We eventually settled on a live seafood place and gave our orders at the tanks. We decided on live octopus, blood clams and tairagai clams, an unfamiliar fish whose named translated to "young lady", and sea intestines. Sea intestines are a bizarre life form that bears an uncanny resemblance to human guts.


Mei Ling requested the octopus to be prepared raw, which meant that the chopped tentacles were still squirming when the dish was brought to the table. Contrary to popular belief, this does not mean the octopus was still alive. However, the nerves to the tentacles still function for a while even after the head and brain are detached. Naturally it's revolting to many people but it's far from the most shocking thing I've eaten. We offered it to Cleo and Spenser but only Spenser could be convinced to try it.

In the morning we went to the main market within walking distance of our apartment. It was a large complex with warehouse-type buildings devoted to seafood, meat, and produce. The meat section was particularly overwhelming with dozens of stalls tightly packed together and the sounds of cleavers chopping through thick cow and pig bones. The smell of freshly slaughtered animals and offal was heavy in the air, and motorbikes and loading equipment zipped through the narrow aisles with wild abandon.

The outdoor sections were largely devoted to fruit and spices. At one point, a vendor good-naturedly lifted a corner of his canopy to allow a large SUV to turn the corner. We spent most of the morning in the market and the adjacent shopping center, where we engaged in a fruitless quest to locate a magnetic backgammon set. Another interesting discovery were small green melons that had been grown in Buddha-shaped molds.

In the afternoon we took the bus to Xinghai Square, a relatively new feature of Dalian that has been described as the largest city square in the world. Across from the bus stop was either a small park or a large lawn inexplicably adorned with the figures of a giant bulldog, a young Buddhist monk, and three enormous fish designed to look like hedges. None of us had any idea what the tableau was intended to signify and there was nothing around to provide any clue what we were looking at. Over the next few days we were going to become accustomed to these whimsical sights around Dalian.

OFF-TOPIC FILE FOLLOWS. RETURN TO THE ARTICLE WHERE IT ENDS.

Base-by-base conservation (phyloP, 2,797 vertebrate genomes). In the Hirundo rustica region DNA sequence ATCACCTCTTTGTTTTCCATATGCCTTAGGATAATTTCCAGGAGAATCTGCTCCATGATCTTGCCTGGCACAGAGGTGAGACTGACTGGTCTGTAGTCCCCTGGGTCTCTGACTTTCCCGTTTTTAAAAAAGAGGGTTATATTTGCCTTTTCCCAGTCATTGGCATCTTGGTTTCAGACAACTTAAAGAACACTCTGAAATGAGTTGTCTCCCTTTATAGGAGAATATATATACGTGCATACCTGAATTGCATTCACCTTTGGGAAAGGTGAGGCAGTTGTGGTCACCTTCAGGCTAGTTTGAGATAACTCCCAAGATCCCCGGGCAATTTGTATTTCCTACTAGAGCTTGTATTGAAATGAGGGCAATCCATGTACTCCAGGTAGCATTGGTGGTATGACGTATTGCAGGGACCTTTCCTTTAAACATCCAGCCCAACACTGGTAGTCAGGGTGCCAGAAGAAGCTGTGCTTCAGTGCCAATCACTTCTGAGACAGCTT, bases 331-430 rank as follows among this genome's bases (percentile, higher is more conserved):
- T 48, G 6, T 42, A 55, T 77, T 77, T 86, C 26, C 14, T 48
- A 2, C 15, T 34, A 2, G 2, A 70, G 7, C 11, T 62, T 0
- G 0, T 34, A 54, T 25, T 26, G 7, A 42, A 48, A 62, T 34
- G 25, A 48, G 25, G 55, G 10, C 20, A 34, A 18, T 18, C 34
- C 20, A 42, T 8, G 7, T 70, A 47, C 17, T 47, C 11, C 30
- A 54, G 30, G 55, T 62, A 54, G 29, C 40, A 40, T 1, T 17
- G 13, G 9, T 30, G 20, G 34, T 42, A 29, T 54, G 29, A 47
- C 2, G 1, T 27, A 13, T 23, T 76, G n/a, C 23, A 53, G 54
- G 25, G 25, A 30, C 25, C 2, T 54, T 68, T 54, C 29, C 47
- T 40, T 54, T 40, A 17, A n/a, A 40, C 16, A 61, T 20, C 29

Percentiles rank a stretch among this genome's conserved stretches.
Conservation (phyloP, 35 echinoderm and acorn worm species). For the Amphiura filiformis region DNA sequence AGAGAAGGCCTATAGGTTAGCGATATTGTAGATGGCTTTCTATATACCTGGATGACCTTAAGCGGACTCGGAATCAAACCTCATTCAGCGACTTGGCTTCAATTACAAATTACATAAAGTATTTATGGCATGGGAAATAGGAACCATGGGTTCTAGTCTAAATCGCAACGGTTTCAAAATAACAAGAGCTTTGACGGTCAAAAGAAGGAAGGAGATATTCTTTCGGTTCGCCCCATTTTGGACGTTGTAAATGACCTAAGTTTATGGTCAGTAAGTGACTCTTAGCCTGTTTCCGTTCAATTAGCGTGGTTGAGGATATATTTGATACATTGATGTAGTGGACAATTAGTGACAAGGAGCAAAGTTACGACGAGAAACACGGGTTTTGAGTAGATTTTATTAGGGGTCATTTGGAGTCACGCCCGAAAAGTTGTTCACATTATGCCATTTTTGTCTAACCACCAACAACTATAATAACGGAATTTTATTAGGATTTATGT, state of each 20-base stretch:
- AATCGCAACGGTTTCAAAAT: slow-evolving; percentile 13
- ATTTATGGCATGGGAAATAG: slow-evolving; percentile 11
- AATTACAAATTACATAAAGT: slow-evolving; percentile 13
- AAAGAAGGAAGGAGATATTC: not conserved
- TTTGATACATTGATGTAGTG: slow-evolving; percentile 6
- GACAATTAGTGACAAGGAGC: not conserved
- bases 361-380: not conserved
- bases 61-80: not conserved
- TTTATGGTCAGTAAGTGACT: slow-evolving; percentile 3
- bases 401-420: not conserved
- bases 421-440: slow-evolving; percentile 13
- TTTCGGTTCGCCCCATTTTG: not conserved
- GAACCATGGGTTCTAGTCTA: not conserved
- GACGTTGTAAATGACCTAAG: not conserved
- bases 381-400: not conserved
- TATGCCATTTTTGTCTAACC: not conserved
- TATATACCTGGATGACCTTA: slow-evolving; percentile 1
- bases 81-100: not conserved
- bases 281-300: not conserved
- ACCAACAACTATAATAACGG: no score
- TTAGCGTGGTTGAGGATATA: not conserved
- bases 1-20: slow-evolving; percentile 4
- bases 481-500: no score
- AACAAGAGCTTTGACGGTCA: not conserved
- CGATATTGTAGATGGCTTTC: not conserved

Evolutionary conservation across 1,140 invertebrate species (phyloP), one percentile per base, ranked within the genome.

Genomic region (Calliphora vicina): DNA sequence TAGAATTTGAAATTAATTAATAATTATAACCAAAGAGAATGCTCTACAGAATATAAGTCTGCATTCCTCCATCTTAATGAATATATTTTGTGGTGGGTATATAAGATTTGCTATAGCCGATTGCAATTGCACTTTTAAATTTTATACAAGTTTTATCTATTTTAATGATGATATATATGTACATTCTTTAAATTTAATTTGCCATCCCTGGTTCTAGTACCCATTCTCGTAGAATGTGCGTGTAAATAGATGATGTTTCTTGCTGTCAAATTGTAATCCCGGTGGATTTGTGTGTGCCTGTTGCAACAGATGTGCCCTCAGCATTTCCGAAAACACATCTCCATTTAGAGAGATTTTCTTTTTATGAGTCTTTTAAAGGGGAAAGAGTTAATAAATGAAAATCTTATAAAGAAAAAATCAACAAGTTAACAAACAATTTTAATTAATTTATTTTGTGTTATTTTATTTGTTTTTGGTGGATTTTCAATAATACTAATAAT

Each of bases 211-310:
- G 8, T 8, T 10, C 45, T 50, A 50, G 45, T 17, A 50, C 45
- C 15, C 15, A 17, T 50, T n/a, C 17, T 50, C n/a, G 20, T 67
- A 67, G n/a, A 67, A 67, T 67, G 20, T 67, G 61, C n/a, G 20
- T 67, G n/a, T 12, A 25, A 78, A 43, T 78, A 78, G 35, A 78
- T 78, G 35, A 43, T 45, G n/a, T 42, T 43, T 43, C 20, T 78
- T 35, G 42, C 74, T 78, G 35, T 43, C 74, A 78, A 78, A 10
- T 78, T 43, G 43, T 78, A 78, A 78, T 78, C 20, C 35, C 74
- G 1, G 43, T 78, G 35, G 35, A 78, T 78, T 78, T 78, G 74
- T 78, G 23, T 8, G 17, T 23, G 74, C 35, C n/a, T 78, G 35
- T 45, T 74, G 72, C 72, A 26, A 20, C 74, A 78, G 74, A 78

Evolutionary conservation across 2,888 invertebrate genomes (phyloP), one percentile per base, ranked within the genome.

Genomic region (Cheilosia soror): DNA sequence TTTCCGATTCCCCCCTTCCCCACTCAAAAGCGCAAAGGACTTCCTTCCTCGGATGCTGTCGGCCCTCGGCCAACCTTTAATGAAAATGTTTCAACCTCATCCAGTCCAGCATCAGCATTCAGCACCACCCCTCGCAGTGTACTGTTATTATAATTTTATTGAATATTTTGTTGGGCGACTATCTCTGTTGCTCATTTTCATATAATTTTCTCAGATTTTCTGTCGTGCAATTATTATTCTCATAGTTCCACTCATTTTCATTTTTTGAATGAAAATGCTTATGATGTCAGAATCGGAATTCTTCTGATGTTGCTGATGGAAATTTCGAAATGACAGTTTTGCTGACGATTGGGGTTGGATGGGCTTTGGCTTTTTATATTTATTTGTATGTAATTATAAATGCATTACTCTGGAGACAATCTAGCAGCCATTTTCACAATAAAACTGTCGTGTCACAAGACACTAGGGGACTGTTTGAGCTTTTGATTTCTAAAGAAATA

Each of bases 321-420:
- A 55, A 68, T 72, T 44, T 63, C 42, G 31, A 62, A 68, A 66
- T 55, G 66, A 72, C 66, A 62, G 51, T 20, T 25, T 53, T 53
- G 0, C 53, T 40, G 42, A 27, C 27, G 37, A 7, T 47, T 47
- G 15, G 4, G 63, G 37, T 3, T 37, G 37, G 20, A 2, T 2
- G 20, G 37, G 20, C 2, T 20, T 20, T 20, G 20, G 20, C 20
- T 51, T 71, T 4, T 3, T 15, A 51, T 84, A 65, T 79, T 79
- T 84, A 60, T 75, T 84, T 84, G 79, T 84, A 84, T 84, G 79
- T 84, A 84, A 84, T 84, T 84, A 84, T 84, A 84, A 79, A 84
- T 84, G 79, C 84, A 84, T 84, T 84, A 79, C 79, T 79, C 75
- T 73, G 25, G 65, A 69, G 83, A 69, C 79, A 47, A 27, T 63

Xinghai Square is a lot of things, but city square is not one of them. There isn't anything resembling a city near the enormous grassy oval, which is surrounded on most of its perimeter by tall, ultramodern apartment buildings and hotels. Despite the apparent housing for tens of thousands of people, the expanse between them was empty except for occasional pedestrians strolling towards the waterfront. Each of the many entrances to the oval was flanked by aerodynamic mesh sculptures of athletes engaged in different sports.

The south-facing portion of Xinghai Square is the only break in the ring of skyscrapers. Between the oval and the waterfront is an elevated, curved platform that reminded me of the roof of the Oslo Opera House. It's called the Open Book monument, although it looks a lot more like a skateboard ramp than a book. Furthering the confusion is a bronze statue of a skateboarder on one of the monument's staircases, although there were no actual skateboarders on the book and I highly doubt the security guards would have looked favorably on that kind of activity.

The waterfront area was quite crowded and fun. We admired the profile of the Xinghaiwan Bridge that crossed the bay while the kids chased a remote-controlled motorcycle around the concrete plaza. There was a good-sized amusement park adjacent to the plaza and we let the kids enjoy a few rides. Having a little time to process what I had been seeing, I was starting to realize I was in a very special and unusual place. This little corner of China was still too remote and insignificant to be of any interest to Western tourists, yet it was greatly appreciated by the Chinese and had acquired a peculiar hypermodern yet traditional aesthetic. I felt very fortunate to be witnessing this amazing transformation of a rural city into a unique modern metropolis.


On the eastern side of Xinghai Square a canal extends from the bay inward towards the city. On the far side of the canal were some particularly ornate apartment buildings and a beautiful Gothic castle which we later learned was the ultra-expensive Castle Hotel.

We headed back to the city and another busy night market for dinner. I learned how to get sea snails out of their narrow spiral shells and Cleo learned how difficult it is to pick up a quail egg with chopsticks. By the end of the night we'd already had more fun in Dalian than we'd had in five days in Beijing.

Posted by zzlangerhans 15:37 Archived in China Tagged travel china family liaoning night_market dalian travel_blog xinghai_square tony_friedman Comments (2)